The American Recovery and Reinvestment Act of 2009 was a $787 billion dollar relief package signed by President Obama on February 17th, 2009. To curb the effects of the “Great Recession,” it proved a mixture of tax relief, unemployment benefit extensions, and allocated money for federal contracts to spur private sector investment, among other spending.
After the American Recovery and Reinvestment Act was signed, we see the initial dip in the equity benchmarks before a positive rally. This rally in the S&P 500 was larger in this stimulus package than the 2008 economic stimulus package. Most notably, the financial sector rebounded to the greatest extent, possibly reflecting the beginning of the recovery after the issues that surrounded many financial institutions that predicted the economic crisis.
The Tax Cuts and Jobs Act (TCJA) was a 1.5 trillion dollar tax reform law signed by President Trump on December 22nd, 2017. Unlike the previous examples, it was not enacted during a recessionary period. It made significant changes to the tax code. It lowered marginal tax rates, lowered the corporate tax rate, and made changes to some of the itemized deductions.
The period following the implementation of the TCJA, followed a slightly different trend than the previous two stimulus packages, which increased expenditures rather than cut revenue. The equity benchmarks show a dip in the middle of that three month period rather than the beginning of it, before rebounding into a gain reflecting an overall bull market. There was a significant disparity between the returns of specific S&P sectors. Information technology and consumer discretionary performed the best, while communications and consumer staples were the biggest losers.
The Coronavirus Aid, Relief, and Economic Security Act (CARES Act) of 2020 was a 2.3 trillion dollar stimulus bill that was enacted on March 27th, 2020, in response to the economic fallout from COVID-19-related restrictions. It was the largest distinct spending package in U.S. history. The CARES Act included provisions such as direct aid to taxpayers, forgivable loans to small businesses, increased unemployment benefits, and other relief to industries impacted by the pandemic.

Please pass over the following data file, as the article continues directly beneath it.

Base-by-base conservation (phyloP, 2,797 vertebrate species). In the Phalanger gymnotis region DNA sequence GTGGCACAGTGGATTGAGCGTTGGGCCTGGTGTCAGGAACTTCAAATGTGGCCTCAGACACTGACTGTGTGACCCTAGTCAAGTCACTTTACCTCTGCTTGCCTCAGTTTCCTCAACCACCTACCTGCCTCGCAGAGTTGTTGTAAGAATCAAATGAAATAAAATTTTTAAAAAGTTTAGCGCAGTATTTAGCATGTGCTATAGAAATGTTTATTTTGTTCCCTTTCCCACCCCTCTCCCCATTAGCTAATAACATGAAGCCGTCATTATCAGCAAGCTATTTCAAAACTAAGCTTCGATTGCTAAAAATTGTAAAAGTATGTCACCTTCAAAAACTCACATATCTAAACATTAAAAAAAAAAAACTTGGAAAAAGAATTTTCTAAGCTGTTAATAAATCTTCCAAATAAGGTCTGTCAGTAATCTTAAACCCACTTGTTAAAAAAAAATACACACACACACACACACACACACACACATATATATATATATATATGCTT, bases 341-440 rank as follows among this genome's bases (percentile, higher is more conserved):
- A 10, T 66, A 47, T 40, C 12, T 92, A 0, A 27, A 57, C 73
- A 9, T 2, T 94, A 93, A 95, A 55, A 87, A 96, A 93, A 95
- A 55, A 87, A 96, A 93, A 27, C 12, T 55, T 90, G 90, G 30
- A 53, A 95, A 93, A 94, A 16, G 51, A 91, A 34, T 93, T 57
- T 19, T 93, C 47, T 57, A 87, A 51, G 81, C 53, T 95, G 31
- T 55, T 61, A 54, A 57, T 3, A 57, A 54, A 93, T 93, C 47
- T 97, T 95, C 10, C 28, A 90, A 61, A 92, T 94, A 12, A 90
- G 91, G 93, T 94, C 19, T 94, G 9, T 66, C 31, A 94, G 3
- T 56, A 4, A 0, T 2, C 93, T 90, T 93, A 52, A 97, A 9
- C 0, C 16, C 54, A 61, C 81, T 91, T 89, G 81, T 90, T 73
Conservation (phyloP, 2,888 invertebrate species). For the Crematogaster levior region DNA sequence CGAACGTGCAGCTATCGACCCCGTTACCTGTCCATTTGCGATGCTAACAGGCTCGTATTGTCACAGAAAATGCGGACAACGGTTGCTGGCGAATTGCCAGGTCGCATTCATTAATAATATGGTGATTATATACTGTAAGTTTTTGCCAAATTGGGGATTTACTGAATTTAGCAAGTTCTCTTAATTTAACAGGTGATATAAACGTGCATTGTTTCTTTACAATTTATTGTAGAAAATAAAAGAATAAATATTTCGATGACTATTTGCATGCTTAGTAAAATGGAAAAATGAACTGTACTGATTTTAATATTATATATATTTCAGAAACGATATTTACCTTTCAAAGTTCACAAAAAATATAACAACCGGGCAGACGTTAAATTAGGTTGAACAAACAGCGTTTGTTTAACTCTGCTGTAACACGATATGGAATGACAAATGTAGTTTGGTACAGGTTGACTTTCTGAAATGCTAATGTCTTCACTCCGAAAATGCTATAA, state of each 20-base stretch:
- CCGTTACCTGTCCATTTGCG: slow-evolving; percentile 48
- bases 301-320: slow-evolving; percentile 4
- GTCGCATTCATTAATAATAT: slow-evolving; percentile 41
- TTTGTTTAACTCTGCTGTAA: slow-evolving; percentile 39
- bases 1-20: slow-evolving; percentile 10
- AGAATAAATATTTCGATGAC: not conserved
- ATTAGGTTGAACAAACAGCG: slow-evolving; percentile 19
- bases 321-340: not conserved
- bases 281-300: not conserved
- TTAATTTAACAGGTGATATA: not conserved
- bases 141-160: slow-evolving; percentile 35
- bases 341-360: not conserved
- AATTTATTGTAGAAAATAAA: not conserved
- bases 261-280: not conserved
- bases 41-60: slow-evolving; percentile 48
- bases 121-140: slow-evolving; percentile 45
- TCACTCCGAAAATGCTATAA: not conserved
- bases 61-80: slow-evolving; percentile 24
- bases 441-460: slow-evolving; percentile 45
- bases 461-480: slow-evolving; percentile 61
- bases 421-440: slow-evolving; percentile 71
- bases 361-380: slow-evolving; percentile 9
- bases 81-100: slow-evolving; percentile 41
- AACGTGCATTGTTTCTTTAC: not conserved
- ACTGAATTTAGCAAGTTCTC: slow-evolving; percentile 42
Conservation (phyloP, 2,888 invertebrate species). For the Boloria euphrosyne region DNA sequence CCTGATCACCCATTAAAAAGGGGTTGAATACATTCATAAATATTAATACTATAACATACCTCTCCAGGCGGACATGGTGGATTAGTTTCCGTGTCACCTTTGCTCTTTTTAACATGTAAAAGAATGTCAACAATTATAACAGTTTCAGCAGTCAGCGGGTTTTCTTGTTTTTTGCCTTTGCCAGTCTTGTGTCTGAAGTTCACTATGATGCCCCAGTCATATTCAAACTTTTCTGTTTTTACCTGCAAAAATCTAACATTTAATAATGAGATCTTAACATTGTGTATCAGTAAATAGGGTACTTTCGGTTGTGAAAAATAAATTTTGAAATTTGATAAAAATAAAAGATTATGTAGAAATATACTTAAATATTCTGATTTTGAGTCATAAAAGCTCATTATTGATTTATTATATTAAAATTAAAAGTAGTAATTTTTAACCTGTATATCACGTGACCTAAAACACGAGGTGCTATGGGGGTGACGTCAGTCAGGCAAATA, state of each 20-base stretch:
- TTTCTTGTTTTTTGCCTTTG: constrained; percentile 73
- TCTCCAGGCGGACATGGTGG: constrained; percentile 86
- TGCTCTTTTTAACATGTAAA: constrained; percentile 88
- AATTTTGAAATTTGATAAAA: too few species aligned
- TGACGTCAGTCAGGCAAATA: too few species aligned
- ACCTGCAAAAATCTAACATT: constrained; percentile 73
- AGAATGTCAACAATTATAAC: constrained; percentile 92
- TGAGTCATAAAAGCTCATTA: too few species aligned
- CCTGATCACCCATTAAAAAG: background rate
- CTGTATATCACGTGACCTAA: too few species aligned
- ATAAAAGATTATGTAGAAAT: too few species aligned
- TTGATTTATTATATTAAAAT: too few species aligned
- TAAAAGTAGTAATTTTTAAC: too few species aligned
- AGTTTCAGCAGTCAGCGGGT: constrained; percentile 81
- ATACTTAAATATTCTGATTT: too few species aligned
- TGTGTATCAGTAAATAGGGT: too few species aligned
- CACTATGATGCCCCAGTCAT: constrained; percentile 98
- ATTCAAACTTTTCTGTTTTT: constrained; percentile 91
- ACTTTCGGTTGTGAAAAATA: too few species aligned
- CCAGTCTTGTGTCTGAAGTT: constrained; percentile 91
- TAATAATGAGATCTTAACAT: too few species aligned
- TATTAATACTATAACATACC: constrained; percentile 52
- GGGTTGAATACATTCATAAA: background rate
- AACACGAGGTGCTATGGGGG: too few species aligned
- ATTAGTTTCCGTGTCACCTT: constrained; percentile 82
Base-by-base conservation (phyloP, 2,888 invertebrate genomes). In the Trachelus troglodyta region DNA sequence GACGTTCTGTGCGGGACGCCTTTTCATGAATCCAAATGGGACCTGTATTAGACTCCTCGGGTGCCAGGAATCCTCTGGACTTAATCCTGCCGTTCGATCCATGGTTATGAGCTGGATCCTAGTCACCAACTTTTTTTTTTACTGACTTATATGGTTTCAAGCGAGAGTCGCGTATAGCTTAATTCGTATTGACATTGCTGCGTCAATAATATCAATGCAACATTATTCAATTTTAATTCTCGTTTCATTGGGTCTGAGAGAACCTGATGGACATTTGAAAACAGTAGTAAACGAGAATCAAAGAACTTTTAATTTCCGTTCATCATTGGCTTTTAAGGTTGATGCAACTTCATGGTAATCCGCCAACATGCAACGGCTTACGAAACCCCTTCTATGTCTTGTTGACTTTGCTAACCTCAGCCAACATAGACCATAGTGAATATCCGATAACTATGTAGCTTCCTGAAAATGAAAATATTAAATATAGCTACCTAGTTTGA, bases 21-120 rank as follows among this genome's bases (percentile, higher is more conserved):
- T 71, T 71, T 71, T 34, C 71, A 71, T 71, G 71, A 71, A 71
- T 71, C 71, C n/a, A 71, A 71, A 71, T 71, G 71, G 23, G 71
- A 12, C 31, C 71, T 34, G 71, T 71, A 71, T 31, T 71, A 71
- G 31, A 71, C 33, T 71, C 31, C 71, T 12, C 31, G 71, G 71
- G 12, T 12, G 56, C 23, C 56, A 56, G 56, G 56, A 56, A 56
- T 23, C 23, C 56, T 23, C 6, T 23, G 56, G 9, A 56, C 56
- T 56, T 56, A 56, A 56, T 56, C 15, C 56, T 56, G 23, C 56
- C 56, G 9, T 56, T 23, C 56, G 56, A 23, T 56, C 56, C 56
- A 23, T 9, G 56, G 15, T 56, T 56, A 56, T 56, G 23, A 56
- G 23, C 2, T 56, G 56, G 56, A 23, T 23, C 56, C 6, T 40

The largest discrete spending package among these examples preceded the greatest overall gains in these equity benchmarks. The CARES Act was passed along with unprecedented expansionary monetary policy, and financial markets responded. The initial dips that occurred in the two previous expenditure packages were far more muted this time. The following gains were more substantial across the different sectors as well. Commodity prices overall also showed substantial gains with the exception of natural gas futures, which showed a small dip.
Given markets remain near all-time-highs, how might the new stimulus impact price action? Though we are technically out of a recession, many parts of the economy do not feel so. Unemployment remains high, and many industries have large structural hurdles to overcome as life becomes more "normal" again.
Given the magnitude of stimulus, perhaps 2020 is a good proxy. The major difference being that, currently, the S&P 500 is barely off all-time highs vs down 25%+ a year ago.
So maybe 2017 provides a better example - the market was also at all-time-highs then, and stimulus came outside of a recessionary period. But the situation is very different now - the hospitality industry is still reeling, and many more Americans are out of work.
If either case can be a lesson, markets are likely to respond favorably to Biden signing a stimulus into law.
Given sharply rising rates and looser policy from the Fed, many investors are worried about inflation. Looking through history, this "reflation" concern seems to have been misplaced, with Gold typically seeing a muted response.
So...if not gold, how do I position?
Consumer Discretionary stocks are likely to perform well as the economy restarts and people get back to, well, consuming. The energy complex has already seen a big rally, but there could be room to rise further. Finally, Industrials and Materials may see rises, and investors should likely avoid Utilities.